Monday, September 16, 2019

Saint Cyprian, Metropolitan of Kiev and All Russia (+ 1406)

St. Cyprian the Metropolitan of Kiev and All Russia (Feast Day - September 16)

Saint Cyprian was a Serbian born around 1330 in the city of Tarnovo, the capital of the Second Bulgarian Kingdom. The year of Cyprian's tonsure is unknown. It is believed that he began his monastic path at the Kilifarevo Monastery. Apparently, Cyprian left Bulgaria quite early and went first to Constantinople, and then to Mount Athos, where he worked in one of the Athos monasteries.

In line with its unification policy, Emperor John Kantakouzenos and Patriarch Philotheos of Constantinople sought to preserve a single Russian metropolis. The main danger threatening the unity of the metropolis was the rivalry of two Russian states, Lithuania and Moscow, for the right to unite under their supremacy all the Russian lands, some of which also belonged to Poland, Hungary, and Moldova. This confrontation was directly reflected in the state of the vast Kiev metropolis, which turned out to be practically divided along the border of these states. The situation was aggravated by the fact that Metropolitan Alexis of All Russia was essentially the head of the Moscow state. As a result, he lost the opportunity to visit his western dioceses, and the Grand Duke of Lithuania Olgerd demanded the placement of Alexis in the titular city of the Metropolitanate of Kiev, which was under the control of Olgerd. Another option acceptable to Lithuania was the creation of a separate Lithuanian metropolis. In Moscow, they also thought about “their” metropolis. Constantinople initially consistently pursued pro-Moscow politics, but this led to the discontent of Olgerd, who wrote complaints about the Metropolitan and threatened to transfer to the Latin Church under the Pope of Rome. This idea was supported by the allies of Olgerd, the Tver princes. On this path, it was very difficult to maintain the unity of the Russian metropolis and the entire Russian Orthodox world. A correction of the pro-Moscow politics was required. And to begin with, Patriarch Philotheos sent to Lithuania a trusted person who could reconcile Olgerd and Metropolitan Alexis. Cyprian became that person, and was appointed the patriarchal ambassador.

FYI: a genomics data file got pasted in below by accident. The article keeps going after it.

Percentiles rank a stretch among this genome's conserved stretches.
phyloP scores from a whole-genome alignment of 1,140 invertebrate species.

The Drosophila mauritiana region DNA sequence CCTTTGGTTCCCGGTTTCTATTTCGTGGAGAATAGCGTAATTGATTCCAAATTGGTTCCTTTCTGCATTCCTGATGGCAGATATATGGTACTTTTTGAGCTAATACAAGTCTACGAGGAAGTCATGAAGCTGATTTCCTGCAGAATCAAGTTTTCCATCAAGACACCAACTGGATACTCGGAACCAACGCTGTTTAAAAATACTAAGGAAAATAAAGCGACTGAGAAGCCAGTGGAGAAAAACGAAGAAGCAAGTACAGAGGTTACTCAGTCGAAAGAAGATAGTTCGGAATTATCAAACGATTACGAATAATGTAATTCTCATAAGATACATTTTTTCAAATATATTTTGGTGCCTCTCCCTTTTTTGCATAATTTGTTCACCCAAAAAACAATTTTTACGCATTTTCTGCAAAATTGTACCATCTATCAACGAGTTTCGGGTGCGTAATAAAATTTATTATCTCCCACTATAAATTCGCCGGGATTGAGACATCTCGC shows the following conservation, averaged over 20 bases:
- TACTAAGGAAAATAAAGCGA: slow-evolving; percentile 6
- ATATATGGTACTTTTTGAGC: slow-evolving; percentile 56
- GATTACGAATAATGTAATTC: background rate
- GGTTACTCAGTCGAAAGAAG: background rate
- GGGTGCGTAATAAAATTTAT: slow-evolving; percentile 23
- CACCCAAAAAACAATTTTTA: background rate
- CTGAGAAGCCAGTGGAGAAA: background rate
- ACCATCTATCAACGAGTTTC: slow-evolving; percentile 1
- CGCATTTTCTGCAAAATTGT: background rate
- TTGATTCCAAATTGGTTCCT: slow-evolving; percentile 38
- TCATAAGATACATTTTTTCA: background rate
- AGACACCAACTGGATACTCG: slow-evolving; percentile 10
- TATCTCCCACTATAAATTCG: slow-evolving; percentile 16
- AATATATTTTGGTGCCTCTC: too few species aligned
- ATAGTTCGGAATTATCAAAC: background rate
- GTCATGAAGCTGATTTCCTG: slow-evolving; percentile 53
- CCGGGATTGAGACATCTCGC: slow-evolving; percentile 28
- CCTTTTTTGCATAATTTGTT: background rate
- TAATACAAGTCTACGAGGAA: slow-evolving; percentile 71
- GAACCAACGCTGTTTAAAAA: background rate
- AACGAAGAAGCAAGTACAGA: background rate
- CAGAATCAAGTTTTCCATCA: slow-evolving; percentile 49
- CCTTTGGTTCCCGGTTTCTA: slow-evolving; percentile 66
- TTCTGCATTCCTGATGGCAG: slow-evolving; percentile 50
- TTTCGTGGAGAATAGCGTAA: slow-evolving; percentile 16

Around 1373, Cyprian was sent to Lithuania and Russia to reconcile the Lithuanian, Smolensk and Tver princes with the Metropolitan of All Russia Alexis. During a trip through Lithuanian lands, he met with the princes of Lithuanian Russia and found support from them. In the future he will be blamed in Moscow precisely for “Lithuanianism,” but Cyprian’s tasks were clearly broader than playing along with one of the warring parties.

During a trip with Metropolitan Alexis to Pereslavl-Zalessky, Cyprian met Saint Sergius of Radonezh. He also became acquainted with northern Russian monasticism, which was close to him in spirit and political views. From the Moscow principality he returned to Lithuania. He contributed to the development of the veneration of the Vilnius martyrs in Lithuania and the delivery of particles of their relics to Constantinople.

As the situation in Lithuania and Moscow became more complicated, under "extreme economy" Patriarch Philotheos consecrated Cyprian as Metropolitan of Kiev and Lithuania in 1375, and the Patriarchal Synod decided that after the death of Metropolitan Alexis, Cyprian should be “one Metropolitan of All Russia”.

On June 9, 1376, Cyprian arrived in Kiev, which was under the rule of the Lithuanian Prince Vladimir Olgerdovich. However, attempts through ambassadors to achieve recognition of their authority from the Novgorodians and the Prince of Moscow were unsuccessful. He was also not welcomed in Moscow.

Both the Genoese and the Golden Horde and the influential Moscow nobility supported by the young Grand Duke were opposed to the unification policy of Constantinople pursued by Patriarch Philotheos. At the same time, a coup took place in Constantinople itself (in 1376), and Emperor Andronikos IV came to power with the support of the Genoese. Patriarch Philotheos was deposed, and Patriarch Makarios was put in his place by the will of the new emperor.